I am the Senior Curator of Palaeontology at JCU and the Museum of Tropical Queensland in Townsville. I have a special interest in the diversity, evolution and ecology of Mesozoic reptiles, such as ichthyosaurs, plesiosaurs and dinosaurs. Current projects, involving fieldwork throughout Australia, aim to fill significant gaps in our knowledge and understanding of the Triassic, Jurassic and Cretaceous vertebrate fauna in the southern hemisphere.

Previously I have been involved in pioneering work on Jurassic and Cretaceous marine faunas of the High Arctic Archipelago of Svalbard, and in fieldwork in The Netherlands (Triassic) and USA (Cretaceous).

If you are interested in doing either a Bachelor, Masters or PhD project in vertebrate palaeontology, please contact me. Currently I have projects in the following topics (although others can be discussed): 

Early Triassic vertebrates from central Queensland

Cretaceous marine reptiles from Queensland

Micro-vertebrate diversity in the Early Cretaceous Toolebuc Formation, Queensland

Triassic trace fossil fauna in central Queensland

  • EA3120: The Fossil Record: Dinosaurs and Vertebrates Through Time (Level 3; TSV)
  • EA5120: The Fossil Record: Dinosaurs and Vertebrates Through Time (Level 5; TSV)
  • MB1110: Introductory Marine Science (Level 1; TSV)
  • Triassic, Jurassic, Cretaceous, Palaeontology, Vertebrates, Dinosaurs, Marine Reptiles, Arctic, Biogeography, Australia, Biodiversity, Evolution
  • 2008 to 2012 - PhD, University of Oslo (Norway)
  • 2005 to 2007 - MSc, University of Oslo (Norway)
  • 2002 to 2005 - BSc, University of Oslo (Norway)
Research Disciplines

These are the most recent publications associated with this author. To see a detailed profile of all publications stored at JCU, visit ResearchOnline@JCU. Hover over Altmetrics badges to see social impact.

Journal Articles
Current Funding

Current and recent Research Funding to JCU is shown by funding source and project.

Australia's Nuclear Science and Technology Organisation - Australian Synchrotron Access Program

Extinction Recovery Fauna from Triassic Queensland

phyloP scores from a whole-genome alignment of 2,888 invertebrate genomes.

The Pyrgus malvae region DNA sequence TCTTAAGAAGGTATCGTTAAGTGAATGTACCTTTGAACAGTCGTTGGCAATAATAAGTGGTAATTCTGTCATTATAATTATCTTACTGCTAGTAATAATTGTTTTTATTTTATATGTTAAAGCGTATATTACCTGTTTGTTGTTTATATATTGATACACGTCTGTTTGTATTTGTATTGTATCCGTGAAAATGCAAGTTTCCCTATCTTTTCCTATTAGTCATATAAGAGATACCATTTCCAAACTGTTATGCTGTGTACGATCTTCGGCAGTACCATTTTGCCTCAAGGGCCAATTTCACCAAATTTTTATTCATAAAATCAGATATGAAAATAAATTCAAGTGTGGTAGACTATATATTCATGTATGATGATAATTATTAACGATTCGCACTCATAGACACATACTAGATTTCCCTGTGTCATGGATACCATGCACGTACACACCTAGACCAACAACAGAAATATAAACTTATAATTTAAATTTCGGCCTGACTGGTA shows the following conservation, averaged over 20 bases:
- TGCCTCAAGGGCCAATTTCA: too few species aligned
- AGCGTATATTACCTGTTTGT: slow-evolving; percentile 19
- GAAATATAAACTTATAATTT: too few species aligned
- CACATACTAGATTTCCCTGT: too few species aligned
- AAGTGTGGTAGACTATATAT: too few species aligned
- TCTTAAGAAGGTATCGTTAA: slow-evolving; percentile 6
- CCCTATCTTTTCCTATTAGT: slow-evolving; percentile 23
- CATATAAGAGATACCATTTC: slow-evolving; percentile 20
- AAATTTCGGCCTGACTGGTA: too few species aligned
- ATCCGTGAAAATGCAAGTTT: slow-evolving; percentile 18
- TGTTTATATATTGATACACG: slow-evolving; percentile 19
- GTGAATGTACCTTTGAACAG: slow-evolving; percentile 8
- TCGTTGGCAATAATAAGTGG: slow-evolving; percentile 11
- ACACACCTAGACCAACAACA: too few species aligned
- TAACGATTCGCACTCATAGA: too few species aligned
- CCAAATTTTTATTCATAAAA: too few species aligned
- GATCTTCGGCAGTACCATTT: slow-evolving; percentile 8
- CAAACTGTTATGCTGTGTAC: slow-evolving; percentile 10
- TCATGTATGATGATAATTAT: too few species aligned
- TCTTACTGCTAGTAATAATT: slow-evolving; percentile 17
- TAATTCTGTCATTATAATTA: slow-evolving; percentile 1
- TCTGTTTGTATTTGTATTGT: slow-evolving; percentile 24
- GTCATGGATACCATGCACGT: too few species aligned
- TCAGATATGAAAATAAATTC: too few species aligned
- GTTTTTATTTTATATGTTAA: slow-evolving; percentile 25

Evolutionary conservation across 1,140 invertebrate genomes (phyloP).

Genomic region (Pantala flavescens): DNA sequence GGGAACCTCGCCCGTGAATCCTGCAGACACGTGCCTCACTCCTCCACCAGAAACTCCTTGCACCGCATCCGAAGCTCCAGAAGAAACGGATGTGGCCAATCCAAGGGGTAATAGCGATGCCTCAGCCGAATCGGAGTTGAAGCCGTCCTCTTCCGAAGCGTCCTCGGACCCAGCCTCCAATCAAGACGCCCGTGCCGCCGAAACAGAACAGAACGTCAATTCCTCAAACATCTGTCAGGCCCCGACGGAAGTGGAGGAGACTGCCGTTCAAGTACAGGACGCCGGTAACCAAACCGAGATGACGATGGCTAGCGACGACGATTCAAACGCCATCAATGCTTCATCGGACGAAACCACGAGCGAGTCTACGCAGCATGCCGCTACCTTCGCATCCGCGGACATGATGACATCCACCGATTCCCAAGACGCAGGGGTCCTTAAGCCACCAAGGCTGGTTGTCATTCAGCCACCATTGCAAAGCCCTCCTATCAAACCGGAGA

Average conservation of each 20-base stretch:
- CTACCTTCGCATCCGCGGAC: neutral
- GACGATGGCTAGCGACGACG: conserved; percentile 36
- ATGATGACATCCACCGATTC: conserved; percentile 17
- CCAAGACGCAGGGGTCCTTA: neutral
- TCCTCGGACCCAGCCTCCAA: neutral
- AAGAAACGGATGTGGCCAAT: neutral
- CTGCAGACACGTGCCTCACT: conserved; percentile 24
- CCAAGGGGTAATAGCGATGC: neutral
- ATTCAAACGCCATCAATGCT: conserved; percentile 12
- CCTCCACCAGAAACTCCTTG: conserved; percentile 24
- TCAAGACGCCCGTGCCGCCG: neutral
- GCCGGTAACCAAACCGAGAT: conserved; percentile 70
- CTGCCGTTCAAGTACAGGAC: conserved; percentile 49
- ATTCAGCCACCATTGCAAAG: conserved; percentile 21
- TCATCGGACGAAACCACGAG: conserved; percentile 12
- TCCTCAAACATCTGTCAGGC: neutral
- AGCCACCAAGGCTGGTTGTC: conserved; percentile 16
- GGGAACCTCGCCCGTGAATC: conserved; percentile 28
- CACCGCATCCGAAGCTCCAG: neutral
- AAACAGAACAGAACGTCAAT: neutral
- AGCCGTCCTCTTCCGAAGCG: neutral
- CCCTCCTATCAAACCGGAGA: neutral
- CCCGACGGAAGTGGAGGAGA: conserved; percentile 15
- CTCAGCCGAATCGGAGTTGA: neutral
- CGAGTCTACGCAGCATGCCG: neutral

Indicative Funding
Ecosystem responses during and after past mass extinctions, give clues to what to expect from future such events. The end-Permian mass extinction, 252 mya, was the largest in earth?s history. The event saw the end of the ?old? ecosystems dominated by amphibians and the ancestors of mammals, and the dawn of the age of reptiles, including dinosaurs. To fill gaps to a clear understanding of the Permian- Triassic extinction recovery story in Australia this project will micro-CT scan recently collected vertebrate material from Queensland.
Espen Knutsen (College of Science & Engineering)
Dinosaurs; Recovery; Triassic; Extinction; Permian; Fossil

These Higher Degree Research projects are either current or by students who have completed their studies within the past 5 years at JCU. Linked titles show theses available within ResearchOnline@JCU.

  • Palaeoenvironment and palaeovalley gold provenance of the Lefroy Palaeodrainage System, Western Australia and its implications for future placer gold exploration. (PhD , Primary Advisor)
  • Jurassic Arc? Reconstructing the Lost World of Eastern Australia (PhD , Primary Advisor)
  • Vertebrate Palaeontology of the Early-Late Triassic Succession in Central Queensland (PhD , Primary Advisor)

The map shows research collaborations by institution from the past 7 years.
Note: Map points are indicative of the countries or states that institutions are associated with.

  • 5+ collaborations
  • 4 collaborations
  • 3 collaborations
  • 2 collaborations
  • 1 collaboration
  • Indicates the Tropics (Torrid Zone)

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